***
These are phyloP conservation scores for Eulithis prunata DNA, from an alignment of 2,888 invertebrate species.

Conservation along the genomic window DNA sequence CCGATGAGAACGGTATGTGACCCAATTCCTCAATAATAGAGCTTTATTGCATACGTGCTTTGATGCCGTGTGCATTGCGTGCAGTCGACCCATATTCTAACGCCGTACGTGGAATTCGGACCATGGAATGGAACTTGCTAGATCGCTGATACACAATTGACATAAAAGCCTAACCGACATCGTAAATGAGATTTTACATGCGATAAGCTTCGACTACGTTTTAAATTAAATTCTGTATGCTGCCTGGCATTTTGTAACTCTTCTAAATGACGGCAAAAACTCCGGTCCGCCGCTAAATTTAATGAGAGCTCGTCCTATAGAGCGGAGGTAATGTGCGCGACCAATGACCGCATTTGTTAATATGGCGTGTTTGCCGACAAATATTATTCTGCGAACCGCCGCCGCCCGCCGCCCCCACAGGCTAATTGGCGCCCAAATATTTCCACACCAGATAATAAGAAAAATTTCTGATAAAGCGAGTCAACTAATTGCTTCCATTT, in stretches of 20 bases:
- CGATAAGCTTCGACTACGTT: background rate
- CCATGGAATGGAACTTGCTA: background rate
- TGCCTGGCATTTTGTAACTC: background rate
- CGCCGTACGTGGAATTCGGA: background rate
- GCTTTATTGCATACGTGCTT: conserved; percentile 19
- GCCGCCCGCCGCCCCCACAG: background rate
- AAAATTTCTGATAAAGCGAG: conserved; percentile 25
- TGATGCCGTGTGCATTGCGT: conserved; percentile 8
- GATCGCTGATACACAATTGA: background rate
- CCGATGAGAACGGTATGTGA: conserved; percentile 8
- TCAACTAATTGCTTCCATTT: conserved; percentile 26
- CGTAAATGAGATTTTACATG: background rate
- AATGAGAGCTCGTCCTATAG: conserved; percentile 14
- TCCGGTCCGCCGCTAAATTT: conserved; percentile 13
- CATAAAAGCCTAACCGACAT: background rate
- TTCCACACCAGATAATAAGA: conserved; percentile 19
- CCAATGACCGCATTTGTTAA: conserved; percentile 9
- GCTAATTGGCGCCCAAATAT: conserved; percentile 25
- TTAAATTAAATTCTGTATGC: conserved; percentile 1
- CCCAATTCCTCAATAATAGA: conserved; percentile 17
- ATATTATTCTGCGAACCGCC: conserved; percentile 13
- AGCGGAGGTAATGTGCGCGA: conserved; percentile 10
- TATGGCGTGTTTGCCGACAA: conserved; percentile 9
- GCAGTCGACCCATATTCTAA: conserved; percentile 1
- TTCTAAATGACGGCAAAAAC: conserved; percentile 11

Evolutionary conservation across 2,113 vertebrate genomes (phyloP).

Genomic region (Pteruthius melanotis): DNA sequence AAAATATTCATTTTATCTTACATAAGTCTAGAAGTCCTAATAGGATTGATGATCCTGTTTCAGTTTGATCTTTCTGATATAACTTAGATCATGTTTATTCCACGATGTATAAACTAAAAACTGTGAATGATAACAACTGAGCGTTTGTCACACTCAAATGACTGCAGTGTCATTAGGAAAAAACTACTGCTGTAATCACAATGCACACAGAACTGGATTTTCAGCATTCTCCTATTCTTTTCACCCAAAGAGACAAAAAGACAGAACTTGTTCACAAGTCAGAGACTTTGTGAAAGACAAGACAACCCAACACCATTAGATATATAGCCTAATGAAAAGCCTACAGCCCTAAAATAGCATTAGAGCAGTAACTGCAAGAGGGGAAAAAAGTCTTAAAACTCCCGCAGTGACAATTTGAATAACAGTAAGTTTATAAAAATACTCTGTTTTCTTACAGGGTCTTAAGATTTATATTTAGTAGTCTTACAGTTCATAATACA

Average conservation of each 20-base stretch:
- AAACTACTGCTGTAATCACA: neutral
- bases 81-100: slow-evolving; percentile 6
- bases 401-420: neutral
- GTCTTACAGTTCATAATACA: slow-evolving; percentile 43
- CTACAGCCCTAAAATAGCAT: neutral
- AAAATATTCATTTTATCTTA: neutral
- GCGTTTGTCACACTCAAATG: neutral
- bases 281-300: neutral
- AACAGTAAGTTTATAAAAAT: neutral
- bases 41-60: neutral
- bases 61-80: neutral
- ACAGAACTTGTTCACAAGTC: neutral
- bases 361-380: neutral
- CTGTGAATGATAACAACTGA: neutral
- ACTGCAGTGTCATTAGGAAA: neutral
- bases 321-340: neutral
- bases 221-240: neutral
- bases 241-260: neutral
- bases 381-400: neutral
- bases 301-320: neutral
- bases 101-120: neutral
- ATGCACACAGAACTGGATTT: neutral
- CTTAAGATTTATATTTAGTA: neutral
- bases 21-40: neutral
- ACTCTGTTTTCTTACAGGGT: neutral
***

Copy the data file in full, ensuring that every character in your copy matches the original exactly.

These are phyloP conservation scores for Eulithis prunata DNA, from an alignment of 2,888 invertebrate species.

Conservation along the genomic window DNA sequence CCGATGAGAACGGTATGTGACCCAATTCCTCAATAATAGAGCTTTATTGCATACGTGCTTTGATGCCGTGTGCATTGCGTGCAGTCGACCCATATTCTAACGCCGTACGTGGAATTCGGACCATGGAATGGAACTTGCTAGATCGCTGATACACAATTGACATAAAAGCCTAACCGACATCGTAAATGAGATTTTACATGCGATAAGCTTCGACTACGTTTTAAATTAAATTCTGTATGCTGCCTGGCATTTTGTAACTCTTCTAAATGACGGCAAAAACTCCGGTCCGCCGCTAAATTTAATGAGAGCTCGTCCTATAGAGCGGAGGTAATGTGCGCGACCAATGACCGCATTTGTTAATATGGCGTGTTTGCCGACAAATATTATTCTGCGAACCGCCGCCGCCCGCCGCCCCCACAGGCTAATTGGCGCCCAAATATTTCCACACCAGATAATAAGAAAAATTTCTGATAAAGCGAGTCAACTAATTGCTTCCATTT, in stretches of 20 bases:
- CGATAAGCTTCGACTACGTT: background rate
- CCATGGAATGGAACTTGCTA: background rate
- TGCCTGGCATTTTGTAACTC: background rate
- CGCCGTACGTGGAATTCGGA: background rate
- GCTTTATTGCATACGTGCTT: conserved; percentile 19
- GCCGCCCGCCGCCCCCACAG: background rate
- AAAATTTCTGATAAAGCGAG: conserved; percentile 25
- TGATGCCGTGTGCATTGCGT: conserved; percentile 8
- GATCGCTGATACACAATTGA: background rate
- CCGATGAGAACGGTATGTGA: conserved; percentile 8
- TCAACTAATTGCTTCCATTT: conserved; percentile 26
- CGTAAATGAGATTTTACATG: background rate
- AATGAGAGCTCGTCCTATAG: conserved; percentile 14
- TCCGGTCCGCCGCTAAATTT: conserved; percentile 13
- CATAAAAGCCTAACCGACAT: background rate
- TTCCACACCAGATAATAAGA: conserved; percentile 19
- CCAATGACCGCATTTGTTAA: conserved; percentile 9
- GCTAATTGGCGCCCAAATAT: conserved; percentile 25
- TTAAATTAAATTCTGTATGC: conserved; percentile 1
- CCCAATTCCTCAATAATAGA: conserved; percentile 17
- ATATTATTCTGCGAACCGCC: conserved; percentile 13
- AGCGGAGGTAATGTGCGCGA: conserved; percentile 10
- TATGGCGTGTTTGCCGACAA: conserved; percentile 9
- GCAGTCGACCCATATTCTAA: conserved; percentile 1
- TTCTAAATGACGGCAAAAAC: conserved; percentile 11

Evolutionary conservation across 2,113 vertebrate genomes (phyloP).

Genomic region (Pteruthius melanotis): DNA sequence AAAATATTCATTTTATCTTACATAAGTCTAGAAGTCCTAATAGGATTGATGATCCTGTTTCAGTTTGATCTTTCTGATATAACTTAGATCATGTTTATTCCACGATGTATAAACTAAAAACTGTGAATGATAACAACTGAGCGTTTGTCACACTCAAATGACTGCAGTGTCATTAGGAAAAAACTACTGCTGTAATCACAATGCACACAGAACTGGATTTTCAGCATTCTCCTATTCTTTTCACCCAAAGAGACAAAAAGACAGAACTTGTTCACAAGTCAGAGACTTTGTGAAAGACAAGACAACCCAACACCATTAGATATATAGCCTAATGAAAAGCCTACAGCCCTAAAATAGCATTAGAGCAGTAACTGCAAGAGGGGAAAAAAGTCTTAAAACTCCCGCAGTGACAATTTGAATAACAGTAAGTTTATAAAAATACTCTGTTTTCTTACAGGGTCTTAAGATTTATATTTAGTAGTCTTACAGTTCATAATACA

Average conservation of each 20-base stretch:
- AAACTACTGCTGTAATCACA: neutral
- bases 81-100: slow-evolving; percentile 6
- bases 401-420: neutral
- GTCTTACAGTTCATAATACA: slow-evolving; percentile 43
- CTACAGCCCTAAAATAGCAT: neutral
- AAAATATTCATTTTATCTTA: neutral
- GCGTTTGTCACACTCAAATG: neutral
- bases 281-300: neutral
- AACAGTAAGTTTATAAAAAT: neutral
- bases 41-60: neutral
- bases 61-80: neutral
- ACAGAACTTGTTCACAAGTC: neutral
- bases 361-380: neutral
- CTGTGAATGATAACAACTGA: neutral
- ACTGCAGTGTCATTAGGAAA: neutral
- bases 321-340: neutral
- bases 221-240: neutral
- bases 241-260: neutral
- bases 381-400: neutral
- bases 301-320: neutral
- bases 101-120: neutral
- ATGCACACAGAACTGGATTT: neutral
- CTTAAGATTTATATTTAGTA: neutral
- bases 21-40: neutral
- ACTCTGTTTTCTTACAGGGT: neutral